Perhaps of all cutting instruments, the razor possesses the most general and personal interest, in respect to the conditions required for its perfect action, and it is therefore proposed to notice at moderate length the principal circumstances on which the perfection of its edge depends.

The razor notwithstanding the peculiarity of its outline, conforms strictly to the ordinary wedge form section of most cutting tools, but as it requires the most delicate edge that can be produced, it is so formed as to facilitate to the utmost the process of sharpening. For instance in the plane iron, chisel, penknife, lancet, and most other instruments, the angles of the one or both the sides of the wedge or cutting edge are determined by the particular inclination at which the tool is held upon the stone, but if the hand wavers, the setting or facet instead of becoming a plain flat surface, becomes rounded and ill defined.

In the razor on the other hand the proportion between the width of the blade, and the thickness of the back, is almost always such that when the blade is laid perfectly flat on the hone, or so that the edge and back both touch, the suitable angle is obtained, and which varies from about 17 to 20 degrees; the exact measure of the angle is very little studied, although in reference to the principle of cutting tools some little variation ought to be made, in choosing the thickest edge for the strongest beard. It does sometimes happen that the razor is not laid quite flat on the hone, but that it is slightly tilted, this occurs when a wide razor that has been ground on a large stone is required to be sharpened for a stiff beard; but it so rarely occurs that the razor is placed otherwise than flat on the hone, that the exception may be overlooked.

The magnified sections of razors in figs. 1031 to 1036, which for distinctness are drawn three times their full size, and for comparison, of the same angle or 18 degrees throughout, exhibit various modes adopted to avoid the necessity for sharpening the entire side of the imaginary wedge, represented by the dotted lines, by hollowing the sides in different ways. It is apparent that it would be much more tedious and difficult to wear down the imaginary flat sides represented by the dotted lines, than the small portion of the same which are supposed to remain; and indeed the entire dotted line if sharpened, would most probably become rounded instead of flat. The concavity therefore facilitates the placing of the razor on the hone, it thins the edge leaving but little for the stone to abrade, and it prevents the finished appearance given to the sides of the razor being detracted from by the sharpening.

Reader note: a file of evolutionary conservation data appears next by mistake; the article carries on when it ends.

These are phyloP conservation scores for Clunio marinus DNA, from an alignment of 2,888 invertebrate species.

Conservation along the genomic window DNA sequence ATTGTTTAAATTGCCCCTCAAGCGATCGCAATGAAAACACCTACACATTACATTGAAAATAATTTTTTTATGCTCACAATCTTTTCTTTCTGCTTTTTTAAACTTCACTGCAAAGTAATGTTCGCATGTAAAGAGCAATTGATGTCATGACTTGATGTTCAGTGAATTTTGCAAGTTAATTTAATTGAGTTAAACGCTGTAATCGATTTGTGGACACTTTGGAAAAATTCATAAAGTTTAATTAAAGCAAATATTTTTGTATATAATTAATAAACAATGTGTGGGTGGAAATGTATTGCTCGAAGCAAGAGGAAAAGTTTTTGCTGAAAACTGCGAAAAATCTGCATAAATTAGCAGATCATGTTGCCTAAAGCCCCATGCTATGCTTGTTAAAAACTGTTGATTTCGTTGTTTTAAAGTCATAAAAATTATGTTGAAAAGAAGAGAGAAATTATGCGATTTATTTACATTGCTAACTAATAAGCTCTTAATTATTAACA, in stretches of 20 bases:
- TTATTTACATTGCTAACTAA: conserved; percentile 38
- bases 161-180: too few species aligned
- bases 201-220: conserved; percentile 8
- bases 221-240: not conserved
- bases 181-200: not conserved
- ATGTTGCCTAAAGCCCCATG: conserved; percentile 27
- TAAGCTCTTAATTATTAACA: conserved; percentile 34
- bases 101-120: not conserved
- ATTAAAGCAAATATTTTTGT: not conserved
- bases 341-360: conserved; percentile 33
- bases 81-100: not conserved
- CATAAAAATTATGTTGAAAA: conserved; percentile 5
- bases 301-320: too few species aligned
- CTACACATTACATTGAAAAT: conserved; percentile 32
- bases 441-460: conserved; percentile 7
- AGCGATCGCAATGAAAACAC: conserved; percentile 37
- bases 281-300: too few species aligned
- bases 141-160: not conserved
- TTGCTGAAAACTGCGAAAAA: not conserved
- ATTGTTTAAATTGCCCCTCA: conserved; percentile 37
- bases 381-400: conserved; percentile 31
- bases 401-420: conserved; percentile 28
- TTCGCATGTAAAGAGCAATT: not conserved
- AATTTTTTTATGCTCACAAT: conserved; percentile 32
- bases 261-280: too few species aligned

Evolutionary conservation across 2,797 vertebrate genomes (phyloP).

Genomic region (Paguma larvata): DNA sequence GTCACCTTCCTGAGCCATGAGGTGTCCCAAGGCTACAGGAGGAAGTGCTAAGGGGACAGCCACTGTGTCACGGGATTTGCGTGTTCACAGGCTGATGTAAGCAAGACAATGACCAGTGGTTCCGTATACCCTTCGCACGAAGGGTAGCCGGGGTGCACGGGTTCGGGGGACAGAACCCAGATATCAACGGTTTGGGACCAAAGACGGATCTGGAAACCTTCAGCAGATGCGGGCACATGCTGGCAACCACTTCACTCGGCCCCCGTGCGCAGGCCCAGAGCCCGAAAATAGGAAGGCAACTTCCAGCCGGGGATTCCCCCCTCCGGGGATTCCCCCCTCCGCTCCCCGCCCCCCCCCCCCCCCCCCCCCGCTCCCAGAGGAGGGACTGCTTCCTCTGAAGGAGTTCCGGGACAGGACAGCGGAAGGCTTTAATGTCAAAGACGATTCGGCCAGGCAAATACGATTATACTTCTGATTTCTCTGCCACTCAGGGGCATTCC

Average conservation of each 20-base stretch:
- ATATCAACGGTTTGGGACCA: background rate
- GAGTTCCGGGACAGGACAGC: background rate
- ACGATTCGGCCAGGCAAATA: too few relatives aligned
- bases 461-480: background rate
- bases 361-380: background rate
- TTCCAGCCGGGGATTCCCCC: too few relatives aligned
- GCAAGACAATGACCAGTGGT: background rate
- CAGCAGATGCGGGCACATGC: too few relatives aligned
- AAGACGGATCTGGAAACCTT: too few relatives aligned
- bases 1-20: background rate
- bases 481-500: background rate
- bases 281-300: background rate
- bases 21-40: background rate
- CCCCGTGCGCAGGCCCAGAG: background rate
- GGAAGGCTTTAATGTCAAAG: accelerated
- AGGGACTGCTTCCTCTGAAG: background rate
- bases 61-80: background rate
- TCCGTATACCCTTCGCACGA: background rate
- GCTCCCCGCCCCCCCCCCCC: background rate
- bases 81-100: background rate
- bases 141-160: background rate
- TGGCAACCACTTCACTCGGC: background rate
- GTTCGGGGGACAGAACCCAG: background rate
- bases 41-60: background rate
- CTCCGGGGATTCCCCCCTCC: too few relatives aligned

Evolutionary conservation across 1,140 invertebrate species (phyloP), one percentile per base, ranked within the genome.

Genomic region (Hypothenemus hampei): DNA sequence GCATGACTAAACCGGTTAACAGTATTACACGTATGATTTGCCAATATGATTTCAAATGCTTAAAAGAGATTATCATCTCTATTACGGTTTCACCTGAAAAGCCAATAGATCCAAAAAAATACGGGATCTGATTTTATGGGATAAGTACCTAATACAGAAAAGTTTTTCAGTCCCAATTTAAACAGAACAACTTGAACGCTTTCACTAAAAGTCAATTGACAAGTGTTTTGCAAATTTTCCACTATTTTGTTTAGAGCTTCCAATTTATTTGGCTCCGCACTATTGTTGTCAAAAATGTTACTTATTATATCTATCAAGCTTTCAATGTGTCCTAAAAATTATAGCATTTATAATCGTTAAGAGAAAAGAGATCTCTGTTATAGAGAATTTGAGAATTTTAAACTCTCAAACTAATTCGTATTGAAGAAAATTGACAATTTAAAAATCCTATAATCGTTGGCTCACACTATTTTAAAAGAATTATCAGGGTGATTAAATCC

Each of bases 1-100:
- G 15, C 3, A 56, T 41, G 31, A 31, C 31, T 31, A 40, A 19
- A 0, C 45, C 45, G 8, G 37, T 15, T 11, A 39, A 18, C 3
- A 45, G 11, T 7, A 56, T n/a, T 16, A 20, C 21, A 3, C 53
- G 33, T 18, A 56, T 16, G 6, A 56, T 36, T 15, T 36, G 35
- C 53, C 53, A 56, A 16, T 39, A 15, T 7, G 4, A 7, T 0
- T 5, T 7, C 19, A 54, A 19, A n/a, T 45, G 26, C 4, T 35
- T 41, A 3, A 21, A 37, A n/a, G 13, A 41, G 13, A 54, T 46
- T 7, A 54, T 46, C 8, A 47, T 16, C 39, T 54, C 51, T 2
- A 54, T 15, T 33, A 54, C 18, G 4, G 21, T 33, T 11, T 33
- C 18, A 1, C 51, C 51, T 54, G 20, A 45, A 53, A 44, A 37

Figs. 1031 and 1032, represent the section of that description of razor blade which is by far in the most common use, as before observed the widths of the blade and the thicknesses of their backs are such as to give in each an ultimate edge of 18 degrees when the blade is sharpened on the hone, but fig. 1032, is ground transversely on a wheel of four inches diamater, and fig. 1031, on one of twelve inches, the general extremes of curvature. It is clear that the former possesses an edge that is thinner and more flexible, and that presents a narrower edge or plane to be abraded by the hone; and which latter in consequence will cut with greater precision and delicacy than if it had to abrade the entire surface. The curvature in most general use for best razors is intermediate, or from 5 to 6 inches, but stones of from 12 to 15 inches diameter are from motives of economy resorted to for common razor blades.